Opinion: Why can’t parents keep grass away from children?

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“I think a lot of parents are falling behind on the learning curve when it comes to responsibly storing cannabis products as they would with alcohol, drugs, cannabis products. housekeeping and things of that nature. ”

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It was once believed to be propaganda: the idea that the children of cannabis users would get their hands on the weed and ingest it, only to be tied to various machines and gadgets at the local hospital until that the euphoria disappears.

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Some cannabis advocates still believe it was just another way to The man disrupt the course of legalization in the United States so that the police can continue to smash the skulls of stoners.

In reality, however, thousands of children find their parents’ hiding place every year, according to the American Association of Poison Control Centers. This is a problem that has worsened as more states have legalized recreational use.

  1. Why you should be careful when using edibles for the first time

  2. Police arrived at the hospital, where the children remembered finding the

    Parents call 911 after five kids started acting weird with candy they thought was Sour Patch but turned out to be Stoner Patch

  3. With regard to serious illnesses, around three times as many children were admitted to intensive care units during the peri-post legalization period, namely 13.6 percent against 4.7 percent before legalization.  /

    SickKids Study: Legalization of Recreational Weed Associated with Higher Rates of Severe Poisoning in Children

So, what gives? Why Can’t Parents Keep Grass Away From Children?

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Cannabis industry officials no longer deny that children are poisoned by edibles, but they put the blame on the actions of parents.

“I think a lot of parents are falling behind on the learning curve when it comes to responsibly storing cannabis products as they would alcohol, medications, household cleaning products and more. things of that nature, “Morgan Fox, director of media relations for the National Cannabis Industry Association, said KATC-3.

For some reason, the cannabis industry continues to market edible pot as if its customer base is 12 and under. Walk into almost any dispensary in a weed-legal state in the United States and there will be a cannabis version of a wide variety of popular candies.

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There are the Zombie Skittles (packaged to mimic the famous Skittles brand) and the Cannaburst Gummies (designed in the image of Starburst). We also see Ganja Joy, Stoned Patch, Medicated Nerds and the list goes on.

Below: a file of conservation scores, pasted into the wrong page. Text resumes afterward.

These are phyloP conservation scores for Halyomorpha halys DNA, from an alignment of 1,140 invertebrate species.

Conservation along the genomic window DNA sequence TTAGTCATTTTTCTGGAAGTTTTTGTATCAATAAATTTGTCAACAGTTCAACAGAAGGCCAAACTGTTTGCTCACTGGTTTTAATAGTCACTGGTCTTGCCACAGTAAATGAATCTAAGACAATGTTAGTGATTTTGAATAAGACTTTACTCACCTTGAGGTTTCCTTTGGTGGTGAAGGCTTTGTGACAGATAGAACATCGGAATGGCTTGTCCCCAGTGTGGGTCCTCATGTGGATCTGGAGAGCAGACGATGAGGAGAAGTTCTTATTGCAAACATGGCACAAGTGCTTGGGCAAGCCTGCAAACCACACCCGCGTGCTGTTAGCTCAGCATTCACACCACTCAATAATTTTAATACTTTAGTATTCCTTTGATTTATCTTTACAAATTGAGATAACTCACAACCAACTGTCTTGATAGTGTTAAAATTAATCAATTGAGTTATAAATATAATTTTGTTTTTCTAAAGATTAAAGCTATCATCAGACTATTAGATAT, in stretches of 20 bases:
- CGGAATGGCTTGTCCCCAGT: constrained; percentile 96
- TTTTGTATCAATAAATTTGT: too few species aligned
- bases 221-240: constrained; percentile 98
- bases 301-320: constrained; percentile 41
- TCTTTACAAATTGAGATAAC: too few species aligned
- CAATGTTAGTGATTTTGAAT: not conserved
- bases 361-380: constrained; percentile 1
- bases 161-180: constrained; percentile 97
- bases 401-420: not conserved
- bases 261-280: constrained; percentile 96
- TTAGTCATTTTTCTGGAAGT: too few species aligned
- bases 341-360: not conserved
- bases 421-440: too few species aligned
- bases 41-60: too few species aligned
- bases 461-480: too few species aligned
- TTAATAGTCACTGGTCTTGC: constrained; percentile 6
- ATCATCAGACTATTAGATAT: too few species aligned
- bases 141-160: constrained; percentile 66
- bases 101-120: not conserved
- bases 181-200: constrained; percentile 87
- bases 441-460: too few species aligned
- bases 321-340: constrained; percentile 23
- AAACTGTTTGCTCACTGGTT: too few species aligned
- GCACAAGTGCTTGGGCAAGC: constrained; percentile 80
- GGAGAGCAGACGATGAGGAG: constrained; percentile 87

The packaging similarities of these products are similar to the non-THC brands that many confectionery companies, including Mars Inc., have sued for copyright infringement. Nonetheless, edibles made from marijuana, which are supposed to be sold only to adults 21 and older, continue to be distributed in containers that are attractive to children.

Meanwhile, the industry continues to preach responsible use.

The results have not been good. The number of poison calls from children who ingest cannabis increased from 132 in 2016 to almost 2,500 last year. That’s an increase of about 1,600%.

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Of the many calls, Julie Weber of the American Association of Poison Control Centers says 88% need to be referred to emergencies. In most cases, this is to make sure that the child does not suffer from serious side effects.

“We had to refer them to the emergency room because of the risk of seizures,” Weber said of a specific call to a poison control center after a child ate 12 medicated gummy candies.

Even cannabis-consuming parents admit that the problem with edibles is real. Earlier this year, Elizabeth Perry from Washington DC, where marijuana is legal, noticed something was wrong with her 21-month-old son. Perry said CBS News that when she laid him down in his crib, “he got kind of stiff and started to shake and cry.”

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Later in the hospital, Perry learned that Oliver had tested positive for THC. The child had entered his stash of edible gummy candies and had consumed enough to make him seriously ill. “My first thought was, I did this to her, it’s my fault,” she reportedly said.

Part of the solution seems to depend on the federal legalization of marijuana. Allowing cannabis to enter domestic trade would likely subject it to more stringent regulations, as is the case with alcohol and tobacco, and the industry would likely not be allowed to package products in containers that appeal to them. to young children.

Senate Majority Leader Schumer is pushing a pot proposal through the upper house this session, but it doesn’t get much traction. And it’s not immediately clear how much regulatory control would be imposed by Uncle Sam.

Until there are more rules for child-resistant packaging, health officials say the best thing weed-loving parents can do to prevent more children from being exposed to THC is to properly secure all potted products and be more careful. They have to bear most of the responsibility if they want to bring edibles into the house.

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The FreshToast.com, an American lifestyle site that provides lifestyle content and, through its partnership with 600,000 physicians through Skipta, medical marijuana information to The GrowthOp.

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